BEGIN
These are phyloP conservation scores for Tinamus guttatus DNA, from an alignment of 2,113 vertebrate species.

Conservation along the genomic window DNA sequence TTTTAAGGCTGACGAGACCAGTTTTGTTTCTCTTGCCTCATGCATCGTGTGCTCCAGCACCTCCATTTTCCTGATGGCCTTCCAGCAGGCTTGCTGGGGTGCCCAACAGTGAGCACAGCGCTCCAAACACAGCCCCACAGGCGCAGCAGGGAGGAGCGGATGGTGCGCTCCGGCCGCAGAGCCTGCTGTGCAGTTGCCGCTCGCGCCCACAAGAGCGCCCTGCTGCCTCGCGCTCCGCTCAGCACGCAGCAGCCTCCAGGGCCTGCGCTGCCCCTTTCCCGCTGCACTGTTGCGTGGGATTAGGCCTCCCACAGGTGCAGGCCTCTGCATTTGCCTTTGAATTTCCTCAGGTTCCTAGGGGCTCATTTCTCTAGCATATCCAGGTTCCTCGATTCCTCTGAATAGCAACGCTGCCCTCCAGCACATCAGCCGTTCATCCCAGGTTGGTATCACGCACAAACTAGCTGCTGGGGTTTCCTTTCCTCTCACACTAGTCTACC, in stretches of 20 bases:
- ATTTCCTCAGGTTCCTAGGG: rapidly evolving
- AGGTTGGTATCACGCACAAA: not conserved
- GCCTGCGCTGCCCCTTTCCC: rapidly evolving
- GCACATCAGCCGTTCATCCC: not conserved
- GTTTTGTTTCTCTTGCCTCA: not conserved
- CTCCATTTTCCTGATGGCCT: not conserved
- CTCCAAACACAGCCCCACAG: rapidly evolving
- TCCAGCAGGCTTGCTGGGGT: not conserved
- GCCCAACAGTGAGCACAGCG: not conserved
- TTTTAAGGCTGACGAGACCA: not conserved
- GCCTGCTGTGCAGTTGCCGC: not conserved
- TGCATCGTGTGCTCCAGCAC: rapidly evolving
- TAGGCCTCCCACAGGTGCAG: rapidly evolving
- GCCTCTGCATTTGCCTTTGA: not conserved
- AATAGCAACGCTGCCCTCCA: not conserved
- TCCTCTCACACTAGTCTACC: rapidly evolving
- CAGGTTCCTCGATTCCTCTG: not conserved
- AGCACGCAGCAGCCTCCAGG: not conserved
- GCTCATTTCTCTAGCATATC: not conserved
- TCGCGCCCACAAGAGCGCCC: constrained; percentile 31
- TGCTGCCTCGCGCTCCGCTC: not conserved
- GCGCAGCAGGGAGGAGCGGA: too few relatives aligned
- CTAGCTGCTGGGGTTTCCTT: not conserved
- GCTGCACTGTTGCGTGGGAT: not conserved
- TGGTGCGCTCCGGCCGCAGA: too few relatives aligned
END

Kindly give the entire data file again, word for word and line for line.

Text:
These are phyloP conservation scores for Tinamus guttatus DNA, from an alignment of 2,113 vertebrate species.

Conservation along the genomic window DNA sequence TTTTAAGGCTGACGAGACCAGTTTTGTTTCTCTTGCCTCATGCATCGTGTGCTCCAGCACCTCCATTTTCCTGATGGCCTTCCAGCAGGCTTGCTGGGGTGCCCAACAGTGAGCACAGCGCTCCAAACACAGCCCCACAGGCGCAGCAGGGAGGAGCGGATGGTGCGCTCCGGCCGCAGAGCCTGCTGTGCAGTTGCCGCTCGCGCCCACAAGAGCGCCCTGCTGCCTCGCGCTCCGCTCAGCACGCAGCAGCCTCCAGGGCCTGCGCTGCCCCTTTCCCGCTGCACTGTTGCGTGGGATTAGGCCTCCCACAGGTGCAGGCCTCTGCATTTGCCTTTGAATTTCCTCAGGTTCCTAGGGGCTCATTTCTCTAGCATATCCAGGTTCCTCGATTCCTCTGAATAGCAACGCTGCCCTCCAGCACATCAGCCGTTCATCCCAGGTTGGTATCACGCACAAACTAGCTGCTGGGGTTTCCTTTCCTCTCACACTAGTCTACC, in stretches of 20 bases:
- ATTTCCTCAGGTTCCTAGGG: rapidly evolving
- AGGTTGGTATCACGCACAAA: not conserved
- GCCTGCGCTGCCCCTTTCCC: rapidly evolving
- GCACATCAGCCGTTCATCCC: not conserved
- GTTTTGTTTCTCTTGCCTCA: not conserved
- CTCCATTTTCCTGATGGCCT: not conserved
- CTCCAAACACAGCCCCACAG: rapidly evolving
- TCCAGCAGGCTTGCTGGGGT: not conserved
- GCCCAACAGTGAGCACAGCG: not conserved
- TTTTAAGGCTGACGAGACCA: not conserved
- GCCTGCTGTGCAGTTGCCGC: not conserved
- TGCATCGTGTGCTCCAGCAC: rapidly evolving
- TAGGCCTCCCACAGGTGCAG: rapidly evolving
- GCCTCTGCATTTGCCTTTGA: not conserved
- AATAGCAACGCTGCCCTCCA: not conserved
- TCCTCTCACACTAGTCTACC: rapidly evolving
- CAGGTTCCTCGATTCCTCTG: not conserved
- AGCACGCAGCAGCCTCCAGG: not conserved
- GCTCATTTCTCTAGCATATC: not conserved
- TCGCGCCCACAAGAGCGCCC: constrained; percentile 31
- TGCTGCCTCGCGCTCCGCTC: not conserved
- GCGCAGCAGGGAGGAGCGGA: too few relatives aligned
- CTAGCTGCTGGGGTTTCCTT: not conserved
- GCTGCACTGTTGCGTGGGAT: not conserved
- TGGTGCGCTCCGGCCGCAGA: too few relatives aligned